Canada and the ICC anti-drugs policy - a comment
18 February 2005
The realization that the ICC will enforce its own anti-doping policy bodes the question of costs to the Canadian Cricket Association. In preparation for the 2005 scheduled international matches in Canada, and Canada's participation in the Ireland based ICC Trophy, one might anticipate that there will have to be extensive testing of all potential members of the Canadian teams. There is also a requirement to comply with the Canadian Policy Against Doping in Sport. The Canadian Cricket Association is mute on these matters. Why? It would be good news to know that compliance is a practice, and I do not mean in the nets. Without compliance there is no possibility of funding at any level of government, friends in high places notwithstanding.
The number of potential members of the national team, will be added to by the inter-provincial teams, and the junior level teams: (e.g. under-23's, under 19's at a minimum). These all add up to a substantial number of tests, (probably a grand total in the range of 150 cricketers). Can the Canadian Cricket Association risk a reliance on random testing, or will all players in the various matches have to submit to an initial testing? The collective costs would appear to be potentially ruinous. With the apparent scarcity of funds, the question of who foots the bill is relevant.
What is the testing going to cost? Where will the funds come from to foot the bill? Are the ICC going to provide a special allowance to the impoverished CCA, or is that where the "Heritage Fund" will be used?
Beyond the national level for testing to satisfy the Government of Canada and the ICC, there is specific requirement for the provincial cricket association. The following is stated in the Canadian Policy Against Doping in Sport:- "National Sport Organizations, and by extension, their affiliated Provincial Sport Organizations, are further obligated to implement anti-doping measures to the extent required by their respective international Sport Organizations.". The President of the Ontario Cricket Association was asked "In the context of the ICC published Doping Policy, have you been advised of the following by the CCA? Would you be able to comment on the implications for the OCA vis-a-vis who gets tested and who foots the bill? Can you confirm that the CCA has signed onto this programme?". The following was his response
"I am aware of the two matters you have brought to my attention. I am unsure at this point in time of what implications there are for the OCA. I am not aware of any plans to test anyone and therefore there is no bill anticipated. If there were such a bill, given the $100 shoelace administrative budget on which the OCA operates---I kid you not--- we probably wouldn't be able to pay it. I am aware that the ICC also has anti-doping regulations for its competitions, such as the ICC Trophy in Ireland, and I am aware that these have been brought to the attention of the participating countries, including Canada."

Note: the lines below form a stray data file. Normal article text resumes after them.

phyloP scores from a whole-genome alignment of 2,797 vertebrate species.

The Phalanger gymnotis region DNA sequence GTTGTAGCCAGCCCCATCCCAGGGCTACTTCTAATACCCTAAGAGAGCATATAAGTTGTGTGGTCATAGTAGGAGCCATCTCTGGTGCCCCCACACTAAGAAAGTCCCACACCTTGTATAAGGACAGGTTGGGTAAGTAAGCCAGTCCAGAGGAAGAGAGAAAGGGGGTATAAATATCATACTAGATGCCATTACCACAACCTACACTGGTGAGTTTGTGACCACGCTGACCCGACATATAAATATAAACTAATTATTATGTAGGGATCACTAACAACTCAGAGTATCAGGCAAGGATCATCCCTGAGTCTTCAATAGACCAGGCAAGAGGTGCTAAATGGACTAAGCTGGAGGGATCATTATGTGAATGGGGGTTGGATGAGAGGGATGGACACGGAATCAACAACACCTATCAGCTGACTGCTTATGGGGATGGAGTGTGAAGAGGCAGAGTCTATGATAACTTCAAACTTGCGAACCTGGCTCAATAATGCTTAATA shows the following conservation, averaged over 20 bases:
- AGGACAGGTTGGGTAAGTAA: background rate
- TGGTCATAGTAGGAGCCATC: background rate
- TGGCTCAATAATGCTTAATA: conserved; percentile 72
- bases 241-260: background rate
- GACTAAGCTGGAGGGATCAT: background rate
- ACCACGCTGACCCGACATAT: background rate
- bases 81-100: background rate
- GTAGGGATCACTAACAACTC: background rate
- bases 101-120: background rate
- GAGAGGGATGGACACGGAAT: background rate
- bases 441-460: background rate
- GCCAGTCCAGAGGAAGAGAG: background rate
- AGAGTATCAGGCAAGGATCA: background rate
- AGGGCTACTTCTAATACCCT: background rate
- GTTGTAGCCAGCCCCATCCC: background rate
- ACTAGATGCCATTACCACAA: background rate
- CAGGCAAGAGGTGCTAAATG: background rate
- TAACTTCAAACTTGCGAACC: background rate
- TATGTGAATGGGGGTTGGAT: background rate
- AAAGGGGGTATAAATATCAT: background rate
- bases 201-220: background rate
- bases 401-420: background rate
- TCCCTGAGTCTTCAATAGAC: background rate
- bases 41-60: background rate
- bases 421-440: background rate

Canadacricket.com has learned that the Calgary administrators of cricket are to introduce a cricketers minimum fitness requirement, (must pass a standard test), prior to consideration for selection to the provincial team at any level (u15, u19, u23 and seniors). It appears that the Calgary Cricket Association have not received any information regarding compliance with the Government of Canada doping policy in sports, although they are aware of the ICC policy on dope testing. It is also reported that "It's possible that we may be able to dope-test our provincial players at the same time and location where we will be conducting our fitness tests (twice a season).".
I have always been at a loss to understand how steroids might help to accomplish a more elegant coverdrive or how cold remedies help to disguise a googly. But then what does an old-fashioned club cricketer from the 1950s know about such esoteric chemical concoctions?
Canadian cricketers have asked about other matters. For example: How are the fundraising campaigns coming along? What is the process for appointing the Canadian coach and manager? Is the funding for the Trials for the 30 man squad in place? Who is in the Canadian squad, and when will that information be released? Where will the trials be held, and are spectators welcome? When will the names of the U-19 Squad be released? How many officials will accompany the national team to Ireland, who are they, and who is paying the bill?
I could go on about all these issues. I do not anticipate that the Canadian Cricket Association will respond either through their web site, or personally. Which means that I shall keep digging around. As we all know, cricketers love to chat about their game, and in chatting they reveal snippets. Snippets put together become information. Some of those snippets arrive electronically in the 20-30 cricket related pieces received daily. (Jon Harris)